What is Accounts Payable? (Definition, Process & Examples)
Accounts Payable (AP) Defined
Accounts payable (AP) is an accounting term used to describe the money owed to vendors or suppliers for goods or services purchased on credit. The sum of any and all outstanding payments owed by one organization to its suppliers is recorded as the balance of accounts payable on the company’s balance sheet, whereas the increase or decrease in total AP from the period prior will appear on the cash flow statement
It is important to pay close attention to your AP expenditures and maintain internal controls to protect your cash and assets and avoid paying for inaccurate invoices. Maintaining an organized and well-run accounts payable process is key so you remain aware of the effect AP has on your bottom line.
In this post we will answer the following questions:
- What is an Accounts Payable Invoice?
- What is AP Invoicing?
- What Does Accounts Payable Do?
- What is an Example of Accounts Payable Expenses?
- What is the Accounts Payable Process?
- What is the Invoice Management Process?
- What is the Relationship Between Cash Flow and Accounts Payable?
- What is Accounts Payable vs. Accounts Receivable?
- What’s the Difference Between Accounts Payable and Trade Payables?
- Is Accounts Payable a Liability or an Expense?
- Is Accounts Payable a Debit or Credit Entry?
- How is Accounts Payable Listed on a Balance Sheet?
- Why Automate Accounts Payable?
What is an Accounts Payable Invoice?
An accounts payable invoice is a request for payment sent from a supplier to the accounts payable department. These invoices are generally outstanding amounts for particular goods or services purchased.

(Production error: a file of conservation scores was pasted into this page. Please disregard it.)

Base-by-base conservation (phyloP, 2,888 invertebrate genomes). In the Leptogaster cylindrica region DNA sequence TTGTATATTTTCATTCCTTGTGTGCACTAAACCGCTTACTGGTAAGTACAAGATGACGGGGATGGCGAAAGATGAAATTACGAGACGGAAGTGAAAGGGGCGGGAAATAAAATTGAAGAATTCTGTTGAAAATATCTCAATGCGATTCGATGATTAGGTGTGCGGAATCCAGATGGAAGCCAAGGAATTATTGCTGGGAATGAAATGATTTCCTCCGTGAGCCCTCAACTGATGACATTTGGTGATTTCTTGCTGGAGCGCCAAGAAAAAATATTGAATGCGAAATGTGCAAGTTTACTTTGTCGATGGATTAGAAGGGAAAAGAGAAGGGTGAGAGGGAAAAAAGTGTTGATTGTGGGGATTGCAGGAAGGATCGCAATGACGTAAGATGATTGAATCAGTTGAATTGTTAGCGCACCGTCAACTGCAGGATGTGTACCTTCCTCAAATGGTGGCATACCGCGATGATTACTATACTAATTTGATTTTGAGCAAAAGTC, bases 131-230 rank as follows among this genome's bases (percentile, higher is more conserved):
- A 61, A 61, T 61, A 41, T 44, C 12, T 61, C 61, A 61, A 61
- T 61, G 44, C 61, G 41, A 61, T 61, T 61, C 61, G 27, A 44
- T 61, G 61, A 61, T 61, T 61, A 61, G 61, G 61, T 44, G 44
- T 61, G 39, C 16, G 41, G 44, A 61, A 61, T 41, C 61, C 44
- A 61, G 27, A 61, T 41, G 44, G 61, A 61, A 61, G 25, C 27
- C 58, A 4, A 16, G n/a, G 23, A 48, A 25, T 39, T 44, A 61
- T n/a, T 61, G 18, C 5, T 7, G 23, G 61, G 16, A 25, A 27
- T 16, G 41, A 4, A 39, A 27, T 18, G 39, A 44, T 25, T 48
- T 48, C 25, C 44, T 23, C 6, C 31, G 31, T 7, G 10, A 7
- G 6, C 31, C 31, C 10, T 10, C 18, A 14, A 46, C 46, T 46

What is AP Invoicing?
AP invoicing is the process in which a business receives and processes invoices from their suppliers to pay for goods or services received.
What Does Accounts Payable Do?
The role of the accounts payable department is to provide financial, administrative, and clerical support to an organization: This team is responsible for managing the entire process of accounts payable. This is a role critical to the accounting branch of the company and involves the coding, approval, payment, and reconciliation of vendor invoices.
Each responsibility of the accounts payable team helps to improve the payment process and ensure payments are only made on legitimate and accurate bills and invoices. A knowledgeable and well-managed accounts payable department can save your organization considerable amounts of time and money with regard to the AP process.
Armed with automation capabilities, AP teams can easily decide when to pay invoices (to avoid late fees or capitalize on early pay discounts) as well as how to pay (via paper check, ACH, or through virtual cards where you earn cash-back rebates). Organizations, in turn, gain more control over outgoing cash and can even transform AP from a cost center to a profit center.
What is an Example of Accounts Payable Expenses?
Accounts payable differ from other types of current liabilities like short-term loans, accruals, proposed dividends and bills of exchange payable. Examples of accounts payable expenses may include (but are not limited to) things like:
- Transportation and Logistics
- Raw Materials
- Power / Energy / Fuel
- Products and Equipment
- Services (Assembly / Subcontracting)
Should any of the goods or services listed above be purchased on credit by your organization, it is important to immediately record the amount to AP. This will ensure your balance sheet is kept up-to-date and accurately reports on the total amount owed to your vendors, enabling transparency in your book keeping efforts and accounting process.
What is the Accounts Payable Process?
The accounts payable process is the process of managing a company’s financial obligations to its creditors and vendors. The end-to-end process of accounts payable includes four distinct steps: